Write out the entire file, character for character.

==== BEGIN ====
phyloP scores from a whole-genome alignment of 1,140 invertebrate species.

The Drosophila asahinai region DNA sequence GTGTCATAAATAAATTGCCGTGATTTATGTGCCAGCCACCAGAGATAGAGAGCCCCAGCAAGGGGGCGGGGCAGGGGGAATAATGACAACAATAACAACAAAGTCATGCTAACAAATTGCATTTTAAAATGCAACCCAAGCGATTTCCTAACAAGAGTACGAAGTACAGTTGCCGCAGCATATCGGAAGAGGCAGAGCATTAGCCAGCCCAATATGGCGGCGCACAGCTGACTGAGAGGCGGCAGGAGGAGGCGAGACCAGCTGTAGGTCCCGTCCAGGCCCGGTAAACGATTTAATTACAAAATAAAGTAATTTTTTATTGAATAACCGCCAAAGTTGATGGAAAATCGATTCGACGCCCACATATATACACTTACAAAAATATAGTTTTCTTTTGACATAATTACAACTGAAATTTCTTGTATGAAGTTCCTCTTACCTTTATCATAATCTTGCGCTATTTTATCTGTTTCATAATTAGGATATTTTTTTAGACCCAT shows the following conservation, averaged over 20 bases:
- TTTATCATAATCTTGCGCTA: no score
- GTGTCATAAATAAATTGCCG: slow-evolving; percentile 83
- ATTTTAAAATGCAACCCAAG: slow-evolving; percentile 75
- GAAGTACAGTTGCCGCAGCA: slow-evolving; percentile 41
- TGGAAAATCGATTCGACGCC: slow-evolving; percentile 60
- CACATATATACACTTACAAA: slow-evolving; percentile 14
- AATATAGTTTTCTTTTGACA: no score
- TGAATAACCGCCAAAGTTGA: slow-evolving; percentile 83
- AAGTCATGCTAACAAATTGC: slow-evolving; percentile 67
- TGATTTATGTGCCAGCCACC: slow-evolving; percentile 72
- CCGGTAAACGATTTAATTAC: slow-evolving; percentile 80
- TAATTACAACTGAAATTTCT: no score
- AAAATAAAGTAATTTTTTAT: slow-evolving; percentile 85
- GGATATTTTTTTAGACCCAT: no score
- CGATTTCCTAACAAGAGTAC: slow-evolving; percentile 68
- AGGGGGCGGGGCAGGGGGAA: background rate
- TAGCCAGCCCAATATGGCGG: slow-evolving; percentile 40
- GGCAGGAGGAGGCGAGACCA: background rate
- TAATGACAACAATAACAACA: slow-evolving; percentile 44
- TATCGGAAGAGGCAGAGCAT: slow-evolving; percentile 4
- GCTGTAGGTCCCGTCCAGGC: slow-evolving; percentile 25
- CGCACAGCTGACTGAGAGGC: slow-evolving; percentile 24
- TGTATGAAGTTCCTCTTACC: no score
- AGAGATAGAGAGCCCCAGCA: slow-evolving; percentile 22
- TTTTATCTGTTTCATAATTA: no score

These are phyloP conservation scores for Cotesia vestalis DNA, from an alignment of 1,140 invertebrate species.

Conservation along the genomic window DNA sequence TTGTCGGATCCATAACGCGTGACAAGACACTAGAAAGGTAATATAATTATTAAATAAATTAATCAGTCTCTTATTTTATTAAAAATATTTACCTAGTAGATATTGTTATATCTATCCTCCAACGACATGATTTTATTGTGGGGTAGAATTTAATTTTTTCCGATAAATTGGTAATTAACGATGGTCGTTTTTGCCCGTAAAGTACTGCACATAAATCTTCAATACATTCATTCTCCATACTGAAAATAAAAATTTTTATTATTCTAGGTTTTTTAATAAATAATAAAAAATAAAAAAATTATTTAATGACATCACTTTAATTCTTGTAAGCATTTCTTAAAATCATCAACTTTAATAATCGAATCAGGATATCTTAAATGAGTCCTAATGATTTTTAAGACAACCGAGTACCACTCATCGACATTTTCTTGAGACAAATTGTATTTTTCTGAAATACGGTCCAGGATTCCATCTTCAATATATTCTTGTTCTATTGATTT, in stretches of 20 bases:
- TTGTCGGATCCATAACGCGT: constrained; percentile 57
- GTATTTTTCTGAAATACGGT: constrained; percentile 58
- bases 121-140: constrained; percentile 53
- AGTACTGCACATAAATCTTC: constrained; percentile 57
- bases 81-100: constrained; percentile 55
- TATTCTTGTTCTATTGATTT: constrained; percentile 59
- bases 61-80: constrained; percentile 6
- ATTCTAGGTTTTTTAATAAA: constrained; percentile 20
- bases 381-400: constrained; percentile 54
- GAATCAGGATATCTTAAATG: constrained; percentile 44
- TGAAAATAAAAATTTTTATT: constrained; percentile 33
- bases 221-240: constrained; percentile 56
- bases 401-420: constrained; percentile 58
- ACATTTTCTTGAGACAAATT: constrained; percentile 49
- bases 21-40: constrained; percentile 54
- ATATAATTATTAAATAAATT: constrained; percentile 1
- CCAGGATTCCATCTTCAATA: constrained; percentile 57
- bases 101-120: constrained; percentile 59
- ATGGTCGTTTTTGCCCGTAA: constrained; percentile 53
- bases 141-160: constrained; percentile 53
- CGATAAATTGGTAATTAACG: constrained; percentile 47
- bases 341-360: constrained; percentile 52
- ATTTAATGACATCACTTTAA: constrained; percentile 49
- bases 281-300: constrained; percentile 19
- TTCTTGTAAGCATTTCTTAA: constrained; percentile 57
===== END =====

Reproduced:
phyloP scores from a whole-genome alignment of 1,140 invertebrate species.

The Drosophila asahinai region DNA sequence GTGTCATAAATAAATTGCCGTGATTTATGTGCCAGCCACCAGAGATAGAGAGCCCCAGCAAGGGGGCGGGGCAGGGGGAATAATGACAACAATAACAACAAAGTCATGCTAACAAATTGCATTTTAAAATGCAACCCAAGCGATTTCCTAACAAGAGTACGAAGTACAGTTGCCGCAGCATATCGGAAGAGGCAGAGCATTAGCCAGCCCAATATGGCGGCGCACAGCTGACTGAGAGGCGGCAGGAGGAGGCGAGACCAGCTGTAGGTCCCGTCCAGGCCCGGTAAACGATTTAATTACAAAATAAAGTAATTTTTTATTGAATAACCGCCAAAGTTGATGGAAAATCGATTCGACGCCCACATATATACACTTACAAAAATATAGTTTTCTTTTGACATAATTACAACTGAAATTTCTTGTATGAAGTTCCTCTTACCTTTATCATAATCTTGCGCTATTTTATCTGTTTCATAATTAGGATATTTTTTTAGACCCAT shows the following conservation, averaged over 20 bases:
- TTTATCATAATCTTGCGCTA: no score
- GTGTCATAAATAAATTGCCG: slow-evolving; percentile 83
- ATTTTAAAATGCAACCCAAG: slow-evolving; percentile 75
- GAAGTACAGTTGCCGCAGCA: slow-evolving; percentile 41
- TGGAAAATCGATTCGACGCC: slow-evolving; percentile 60
- CACATATATACACTTACAAA: slow-evolving; percentile 14
- AATATAGTTTTCTTTTGACA: no score
- TGAATAACCGCCAAAGTTGA: slow-evolving; percentile 83
- AAGTCATGCTAACAAATTGC: slow-evolving; percentile 67
- TGATTTATGTGCCAGCCACC: slow-evolving; percentile 72
- CCGGTAAACGATTTAATTAC: slow-evolving; percentile 80
- TAATTACAACTGAAATTTCT: no score
- AAAATAAAGTAATTTTTTAT: slow-evolving; percentile 85
- GGATATTTTTTTAGACCCAT: no score
- CGATTTCCTAACAAGAGTAC: slow-evolving; percentile 68
- AGGGGGCGGGGCAGGGGGAA: background rate
- TAGCCAGCCCAATATGGCGG: slow-evolving; percentile 40
- GGCAGGAGGAGGCGAGACCA: background rate
- TAATGACAACAATAACAACA: slow-evolving; percentile 44
- TATCGGAAGAGGCAGAGCAT: slow-evolving; percentile 4
- GCTGTAGGTCCCGTCCAGGC: slow-evolving; percentile 25
- CGCACAGCTGACTGAGAGGC: slow-evolving; percentile 24
- TGTATGAAGTTCCTCTTACC: no score
- AGAGATAGAGAGCCCCAGCA: slow-evolving; percentile 22
- TTTTATCTGTTTCATAATTA: no score

These are phyloP conservation scores for Cotesia vestalis DNA, from an alignment of 1,140 invertebrate species.

Conservation along the genomic window DNA sequence TTGTCGGATCCATAACGCGTGACAAGACACTAGAAAGGTAATATAATTATTAAATAAATTAATCAGTCTCTTATTTTATTAAAAATATTTACCTAGTAGATATTGTTATATCTATCCTCCAACGACATGATTTTATTGTGGGGTAGAATTTAATTTTTTCCGATAAATTGGTAATTAACGATGGTCGTTTTTGCCCGTAAAGTACTGCACATAAATCTTCAATACATTCATTCTCCATACTGAAAATAAAAATTTTTATTATTCTAGGTTTTTTAATAAATAATAAAAAATAAAAAAATTATTTAATGACATCACTTTAATTCTTGTAAGCATTTCTTAAAATCATCAACTTTAATAATCGAATCAGGATATCTTAAATGAGTCCTAATGATTTTTAAGACAACCGAGTACCACTCATCGACATTTTCTTGAGACAAATTGTATTTTTCTGAAATACGGTCCAGGATTCCATCTTCAATATATTCTTGTTCTATTGATTT, in stretches of 20 bases:
- TTGTCGGATCCATAACGCGT: constrained; percentile 57
- GTATTTTTCTGAAATACGGT: constrained; percentile 58
- bases 121-140: constrained; percentile 53
- AGTACTGCACATAAATCTTC: constrained; percentile 57
- bases 81-100: constrained; percentile 55
- TATTCTTGTTCTATTGATTT: constrained; percentile 59
- bases 61-80: constrained; percentile 6
- ATTCTAGGTTTTTTAATAAA: constrained; percentile 20
- bases 381-400: constrained; percentile 54
- GAATCAGGATATCTTAAATG: constrained; percentile 44
- TGAAAATAAAAATTTTTATT: constrained; percentile 33
- bases 221-240: constrained; percentile 56
- bases 401-420: constrained; percentile 58
- ACATTTTCTTGAGACAAATT: constrained; percentile 49
- bases 21-40: constrained; percentile 54
- ATATAATTATTAAATAAATT: constrained; percentile 1
- CCAGGATTCCATCTTCAATA: constrained; percentile 57
- bases 101-120: constrained; percentile 59
- ATGGTCGTTTTTGCCCGTAA: constrained; percentile 53
- bases 141-160: constrained; percentile 53
- CGATAAATTGGTAATTAACG: constrained; percentile 47
- bases 341-360: constrained; percentile 52
- ATTTAATGACATCACTTTAA: constrained; percentile 49
- bases 281-300: constrained; percentile 19
- TTCTTGTAAGCATTTCTTAA: constrained; percentile 57